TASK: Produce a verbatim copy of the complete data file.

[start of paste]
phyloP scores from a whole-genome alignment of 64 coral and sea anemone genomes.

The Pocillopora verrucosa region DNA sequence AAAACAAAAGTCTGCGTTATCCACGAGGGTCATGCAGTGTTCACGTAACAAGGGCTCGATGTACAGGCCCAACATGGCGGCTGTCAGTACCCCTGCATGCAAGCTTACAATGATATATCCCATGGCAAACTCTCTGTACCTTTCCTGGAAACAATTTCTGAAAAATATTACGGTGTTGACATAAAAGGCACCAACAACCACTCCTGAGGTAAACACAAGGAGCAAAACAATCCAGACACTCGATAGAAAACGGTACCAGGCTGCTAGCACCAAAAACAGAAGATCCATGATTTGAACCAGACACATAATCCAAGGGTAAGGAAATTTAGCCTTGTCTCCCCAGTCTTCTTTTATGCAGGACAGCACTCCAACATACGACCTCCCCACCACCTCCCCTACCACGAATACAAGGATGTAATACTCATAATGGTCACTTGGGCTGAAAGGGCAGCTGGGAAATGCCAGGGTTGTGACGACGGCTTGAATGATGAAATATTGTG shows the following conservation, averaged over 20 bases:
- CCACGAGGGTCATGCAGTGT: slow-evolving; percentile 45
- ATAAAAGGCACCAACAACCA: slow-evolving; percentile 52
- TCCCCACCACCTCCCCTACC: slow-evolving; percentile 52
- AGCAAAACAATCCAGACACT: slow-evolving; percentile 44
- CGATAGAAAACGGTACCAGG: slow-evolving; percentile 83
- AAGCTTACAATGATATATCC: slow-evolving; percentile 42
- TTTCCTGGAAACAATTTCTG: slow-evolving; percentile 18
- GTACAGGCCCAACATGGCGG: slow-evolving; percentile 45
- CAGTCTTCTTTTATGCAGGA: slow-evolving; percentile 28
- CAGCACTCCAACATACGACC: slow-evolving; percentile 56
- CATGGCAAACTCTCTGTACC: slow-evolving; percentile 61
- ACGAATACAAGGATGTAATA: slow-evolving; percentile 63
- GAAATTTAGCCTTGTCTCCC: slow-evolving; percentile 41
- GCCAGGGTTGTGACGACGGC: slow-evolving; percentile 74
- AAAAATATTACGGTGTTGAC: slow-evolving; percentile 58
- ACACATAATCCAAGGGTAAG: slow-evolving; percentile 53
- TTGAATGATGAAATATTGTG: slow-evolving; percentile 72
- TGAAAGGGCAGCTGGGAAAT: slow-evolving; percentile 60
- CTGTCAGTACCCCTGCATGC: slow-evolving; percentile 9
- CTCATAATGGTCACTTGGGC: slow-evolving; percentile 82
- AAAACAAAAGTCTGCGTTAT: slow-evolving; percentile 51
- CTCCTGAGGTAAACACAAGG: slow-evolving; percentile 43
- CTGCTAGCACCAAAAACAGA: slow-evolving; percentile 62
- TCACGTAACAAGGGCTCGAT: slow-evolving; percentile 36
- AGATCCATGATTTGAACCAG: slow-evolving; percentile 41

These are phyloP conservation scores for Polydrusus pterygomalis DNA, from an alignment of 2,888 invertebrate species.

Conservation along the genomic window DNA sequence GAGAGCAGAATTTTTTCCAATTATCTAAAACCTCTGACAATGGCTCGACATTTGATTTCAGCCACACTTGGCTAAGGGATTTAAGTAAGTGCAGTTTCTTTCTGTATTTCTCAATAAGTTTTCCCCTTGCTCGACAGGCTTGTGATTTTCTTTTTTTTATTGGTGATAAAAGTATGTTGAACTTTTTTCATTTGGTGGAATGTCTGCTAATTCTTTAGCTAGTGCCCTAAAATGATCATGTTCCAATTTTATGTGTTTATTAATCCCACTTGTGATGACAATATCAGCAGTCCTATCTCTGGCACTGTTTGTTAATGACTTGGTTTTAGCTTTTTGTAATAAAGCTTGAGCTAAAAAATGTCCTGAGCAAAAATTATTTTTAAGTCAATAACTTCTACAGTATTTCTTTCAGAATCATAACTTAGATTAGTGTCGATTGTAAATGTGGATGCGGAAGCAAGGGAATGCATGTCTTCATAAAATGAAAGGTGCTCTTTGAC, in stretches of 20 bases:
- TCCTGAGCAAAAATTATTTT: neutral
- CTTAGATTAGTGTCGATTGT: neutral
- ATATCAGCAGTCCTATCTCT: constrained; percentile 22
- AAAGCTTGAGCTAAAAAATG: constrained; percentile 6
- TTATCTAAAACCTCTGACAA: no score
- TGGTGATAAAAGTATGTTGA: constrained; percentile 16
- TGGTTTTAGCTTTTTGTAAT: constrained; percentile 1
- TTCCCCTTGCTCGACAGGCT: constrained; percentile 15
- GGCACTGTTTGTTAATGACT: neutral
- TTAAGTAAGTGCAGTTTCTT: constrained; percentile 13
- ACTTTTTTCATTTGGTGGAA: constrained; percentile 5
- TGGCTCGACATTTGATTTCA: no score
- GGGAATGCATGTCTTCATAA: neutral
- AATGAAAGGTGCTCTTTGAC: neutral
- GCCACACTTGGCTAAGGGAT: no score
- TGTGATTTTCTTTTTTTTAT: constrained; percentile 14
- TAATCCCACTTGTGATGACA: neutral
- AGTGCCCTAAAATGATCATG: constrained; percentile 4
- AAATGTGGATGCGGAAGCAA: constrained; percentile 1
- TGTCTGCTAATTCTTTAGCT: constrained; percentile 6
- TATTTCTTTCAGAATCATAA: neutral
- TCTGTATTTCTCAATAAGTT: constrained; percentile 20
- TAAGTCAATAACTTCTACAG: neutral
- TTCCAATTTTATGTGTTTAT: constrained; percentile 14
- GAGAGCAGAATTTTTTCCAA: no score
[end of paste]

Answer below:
phyloP scores from a whole-genome alignment of 64 coral and sea anemone genomes.

The Pocillopora verrucosa region DNA sequence AAAACAAAAGTCTGCGTTATCCACGAGGGTCATGCAGTGTTCACGTAACAAGGGCTCGATGTACAGGCCCAACATGGCGGCTGTCAGTACCCCTGCATGCAAGCTTACAATGATATATCCCATGGCAAACTCTCTGTACCTTTCCTGGAAACAATTTCTGAAAAATATTACGGTGTTGACATAAAAGGCACCAACAACCACTCCTGAGGTAAACACAAGGAGCAAAACAATCCAGACACTCGATAGAAAACGGTACCAGGCTGCTAGCACCAAAAACAGAAGATCCATGATTTGAACCAGACACATAATCCAAGGGTAAGGAAATTTAGCCTTGTCTCCCCAGTCTTCTTTTATGCAGGACAGCACTCCAACATACGACCTCCCCACCACCTCCCCTACCACGAATACAAGGATGTAATACTCATAATGGTCACTTGGGCTGAAAGGGCAGCTGGGAAATGCCAGGGTTGTGACGACGGCTTGAATGATGAAATATTGTG shows the following conservation, averaged over 20 bases:
- CCACGAGGGTCATGCAGTGT: slow-evolving; percentile 45
- ATAAAAGGCACCAACAACCA: slow-evolving; percentile 52
- TCCCCACCACCTCCCCTACC: slow-evolving; percentile 52
- AGCAAAACAATCCAGACACT: slow-evolving; percentile 44
- CGATAGAAAACGGTACCAGG: slow-evolving; percentile 83
- AAGCTTACAATGATATATCC: slow-evolving; percentile 42
- TTTCCTGGAAACAATTTCTG: slow-evolving; percentile 18
- GTACAGGCCCAACATGGCGG: slow-evolving; percentile 45
- CAGTCTTCTTTTATGCAGGA: slow-evolving; percentile 28
- CAGCACTCCAACATACGACC: slow-evolving; percentile 56
- CATGGCAAACTCTCTGTACC: slow-evolving; percentile 61
- ACGAATACAAGGATGTAATA: slow-evolving; percentile 63
- GAAATTTAGCCTTGTCTCCC: slow-evolving; percentile 41
- GCCAGGGTTGTGACGACGGC: slow-evolving; percentile 74
- AAAAATATTACGGTGTTGAC: slow-evolving; percentile 58
- ACACATAATCCAAGGGTAAG: slow-evolving; percentile 53
- TTGAATGATGAAATATTGTG: slow-evolving; percentile 72
- TGAAAGGGCAGCTGGGAAAT: slow-evolving; percentile 60
- CTGTCAGTACCCCTGCATGC: slow-evolving; percentile 9
- CTCATAATGGTCACTTGGGC: slow-evolving; percentile 82
- AAAACAAAAGTCTGCGTTAT: slow-evolving; percentile 51
- CTCCTGAGGTAAACACAAGG: slow-evolving; percentile 43
- CTGCTAGCACCAAAAACAGA: slow-evolving; percentile 62
- TCACGTAACAAGGGCTCGAT: slow-evolving; percentile 36
- AGATCCATGATTTGAACCAG: slow-evolving; percentile 41

These are phyloP conservation scores for Polydrusus pterygomalis DNA, from an alignment of 2,888 invertebrate species.

Conservation along the genomic window DNA sequence GAGAGCAGAATTTTTTCCAATTATCTAAAACCTCTGACAATGGCTCGACATTTGATTTCAGCCACACTTGGCTAAGGGATTTAAGTAAGTGCAGTTTCTTTCTGTATTTCTCAATAAGTTTTCCCCTTGCTCGACAGGCTTGTGATTTTCTTTTTTTTATTGGTGATAAAAGTATGTTGAACTTTTTTCATTTGGTGGAATGTCTGCTAATTCTTTAGCTAGTGCCCTAAAATGATCATGTTCCAATTTTATGTGTTTATTAATCCCACTTGTGATGACAATATCAGCAGTCCTATCTCTGGCACTGTTTGTTAATGACTTGGTTTTAGCTTTTTGTAATAAAGCTTGAGCTAAAAAATGTCCTGAGCAAAAATTATTTTTAAGTCAATAACTTCTACAGTATTTCTTTCAGAATCATAACTTAGATTAGTGTCGATTGTAAATGTGGATGCGGAAGCAAGGGAATGCATGTCTTCATAAAATGAAAGGTGCTCTTTGAC, in stretches of 20 bases:
- TCCTGAGCAAAAATTATTTT: neutral
- CTTAGATTAGTGTCGATTGT: neutral
- ATATCAGCAGTCCTATCTCT: constrained; percentile 22
- AAAGCTTGAGCTAAAAAATG: constrained; percentile 6
- TTATCTAAAACCTCTGACAA: no score
- TGGTGATAAAAGTATGTTGA: constrained; percentile 16
- TGGTTTTAGCTTTTTGTAAT: constrained; percentile 1
- TTCCCCTTGCTCGACAGGCT: constrained; percentile 15
- GGCACTGTTTGTTAATGACT: neutral
- TTAAGTAAGTGCAGTTTCTT: constrained; percentile 13
- ACTTTTTTCATTTGGTGGAA: constrained; percentile 5
- TGGCTCGACATTTGATTTCA: no score
- GGGAATGCATGTCTTCATAA: neutral
- AATGAAAGGTGCTCTTTGAC: neutral
- GCCACACTTGGCTAAGGGAT: no score
- TGTGATTTTCTTTTTTTTAT: constrained; percentile 14
- TAATCCCACTTGTGATGACA: neutral
- AGTGCCCTAAAATGATCATG: constrained; percentile 4
- AAATGTGGATGCGGAAGCAA: constrained; percentile 1
- TGTCTGCTAATTCTTTAGCT: constrained; percentile 6
- TATTTCTTTCAGAATCATAA: neutral
- TCTGTATTTCTCAATAAGTT: constrained; percentile 20
- TAAGTCAATAACTTCTACAG: neutral
- TTCCAATTTTATGTGTTTAT: constrained; percentile 14
- GAGAGCAGAATTTTTTCCAA: no score